Okay, here is the third and final review of the day. This was another of the oolong samples from Verdant Tea that I had been meaning to finish for some time. I finally got around to it a little earlier in the week. I tend to be a big fan of jade Anxi Tieguanyin, as I am much less inclined to display traditionalist leanings with Anxi oolongs for whatever reason. This one I found to be pretty good. I could not count it among the best Tieguanyins offered by Verdant Tea, but it was certainly worth trying.

I prepared this tea gongfu style. After a quick rinse, I steeped 5 grams of loose tea leaves in 4 ounces of 208 F water for 6 seconds. This infusion was chased by 14 additional infusions. Steep times for these infusions were as follows: 9 seconds, 12 seconds, 16 seconds, 20 seconds, 25 seconds, 30 seconds, 40 seconds, 50 seconds, 1 minute, 1 minute 15 seconds, 1 minute 30 seconds, 2 minutes, 3 minutes, and 5 minutes.

Prior to the rinse, I detected aromas of orchid, lilac, violet, custard, and sweetgrass. After the rinse, I noted emerging aromas of cream, butter, and saffron. The first proper infusion then yielded hints of pastry and rose on the nose. In the mouth, the liquor offered delicate, subtle notes of butter, cream, custard, and pastry balanced by hints of sweetgrass, lilac, and orchid. Subsequent infusions brought out stronger sweetgrass, orchid, and lilac notes while the saffron and rose started to make themselves known in the mouth. New impressions of garden peas, minerals, green apple, and watercress also appeared. The later infusions offered lingering traces of minerals, sweetgrass, and butter as well as occasional touches of lilac, violet, and rose.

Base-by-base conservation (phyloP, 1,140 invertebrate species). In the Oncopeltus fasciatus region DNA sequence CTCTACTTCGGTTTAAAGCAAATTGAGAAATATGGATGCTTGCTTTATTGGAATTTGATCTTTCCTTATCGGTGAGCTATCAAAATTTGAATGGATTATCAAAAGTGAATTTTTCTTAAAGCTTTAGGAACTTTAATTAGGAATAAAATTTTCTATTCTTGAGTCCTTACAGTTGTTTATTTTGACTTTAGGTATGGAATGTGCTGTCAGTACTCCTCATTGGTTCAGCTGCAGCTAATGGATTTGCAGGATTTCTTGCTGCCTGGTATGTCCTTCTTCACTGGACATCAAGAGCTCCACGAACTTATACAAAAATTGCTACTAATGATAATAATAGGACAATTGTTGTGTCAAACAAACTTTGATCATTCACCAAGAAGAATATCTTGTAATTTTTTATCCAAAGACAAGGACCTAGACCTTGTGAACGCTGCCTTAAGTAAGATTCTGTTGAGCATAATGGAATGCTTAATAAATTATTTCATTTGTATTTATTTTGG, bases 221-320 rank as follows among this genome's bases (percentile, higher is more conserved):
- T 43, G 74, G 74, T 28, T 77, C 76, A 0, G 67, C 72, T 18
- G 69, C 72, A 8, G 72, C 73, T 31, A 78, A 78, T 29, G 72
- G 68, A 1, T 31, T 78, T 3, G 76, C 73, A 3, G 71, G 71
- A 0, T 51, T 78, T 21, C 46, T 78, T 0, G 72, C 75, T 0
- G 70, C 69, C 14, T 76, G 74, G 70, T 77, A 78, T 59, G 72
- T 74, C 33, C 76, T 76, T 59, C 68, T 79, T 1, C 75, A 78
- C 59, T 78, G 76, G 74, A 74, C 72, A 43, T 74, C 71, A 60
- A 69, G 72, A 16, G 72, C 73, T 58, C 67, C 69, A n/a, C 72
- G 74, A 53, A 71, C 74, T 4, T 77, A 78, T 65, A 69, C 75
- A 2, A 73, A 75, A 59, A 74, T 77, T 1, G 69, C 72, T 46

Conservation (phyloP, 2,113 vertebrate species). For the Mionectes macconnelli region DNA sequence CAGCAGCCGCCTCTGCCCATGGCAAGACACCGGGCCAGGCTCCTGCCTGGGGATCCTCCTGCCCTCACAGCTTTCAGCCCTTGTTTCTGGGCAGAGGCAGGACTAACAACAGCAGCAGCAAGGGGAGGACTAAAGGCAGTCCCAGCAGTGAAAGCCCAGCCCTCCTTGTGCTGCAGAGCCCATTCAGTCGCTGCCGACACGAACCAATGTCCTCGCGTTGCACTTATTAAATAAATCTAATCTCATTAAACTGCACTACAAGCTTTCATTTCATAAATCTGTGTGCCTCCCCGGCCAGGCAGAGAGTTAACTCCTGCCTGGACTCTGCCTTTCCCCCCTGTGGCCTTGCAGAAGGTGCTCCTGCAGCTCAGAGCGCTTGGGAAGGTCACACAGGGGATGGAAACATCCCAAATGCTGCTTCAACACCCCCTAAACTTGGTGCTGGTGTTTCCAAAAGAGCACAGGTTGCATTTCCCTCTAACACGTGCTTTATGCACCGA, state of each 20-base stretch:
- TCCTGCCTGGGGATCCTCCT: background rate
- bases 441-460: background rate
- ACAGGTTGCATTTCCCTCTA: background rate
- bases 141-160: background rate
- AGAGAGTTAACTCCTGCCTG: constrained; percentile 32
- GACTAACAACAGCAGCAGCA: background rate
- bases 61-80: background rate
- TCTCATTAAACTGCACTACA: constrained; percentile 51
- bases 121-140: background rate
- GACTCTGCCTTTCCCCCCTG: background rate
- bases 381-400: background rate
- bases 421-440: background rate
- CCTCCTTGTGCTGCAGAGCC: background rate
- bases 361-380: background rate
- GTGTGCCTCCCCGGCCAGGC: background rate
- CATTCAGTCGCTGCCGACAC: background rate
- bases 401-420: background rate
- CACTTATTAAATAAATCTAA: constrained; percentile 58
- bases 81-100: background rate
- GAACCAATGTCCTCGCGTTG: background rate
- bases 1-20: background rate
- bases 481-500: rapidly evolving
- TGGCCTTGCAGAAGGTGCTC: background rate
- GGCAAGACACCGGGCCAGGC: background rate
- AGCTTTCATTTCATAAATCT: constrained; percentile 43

A very mild, smooth Tieguanyin, I enjoyed this tea’s accessibility and approachability. That being said, I also found it to be a bit boring. As oolongs go, it did not display a ton of depth and did not change much over the course of the session. At the end of the session, it was pretty much just a less aromatic, less flavorful version of the tea it was at the start. I could see it perhaps making a decent introduction to jade Tieguanyin, but for someone who has had a large number of such teas (like myself), this tea was only somewhat satisfying overall.

Flavors: Butter, Cream, Custard, Floral, Garden Peas, Grass, Green Apple, Mineral, Orchid, Pastries, Rose, Saffron, Vegetal, Violet

Boiling 5 g 4 OZ / 118 ML

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My grading criteria for tea is as follows:

90-100: Exceptional. I love this stuff. If I can get it, I will drink it pretty much every day.

80-89: Very good. I really like this stuff and wouldn’t mind keeping it around for regular consumption.

70-79: Good. I like this stuff, but may or may not reach for it regularly.

60-69: Solid. I rather like this stuff and think it’s a little bit better-than-average. I’ll drink it with no complaints, but am more likely to reach for something I find more enjoyable than revisit it with regularity.

50-59: Average. I find this stuff to be more or less okay, but it is highly doubtful that I will revisit it in the near future if at all.

40-49: A little below average. I don’t really care for this tea and likely won’t have it again.

39 and lower: Varying degrees of yucky.

Don’t be surprised if my average scores are a bit on the high side because I tend to know what I like and what I dislike and will steer clear of teas I am likely to find unappealing.



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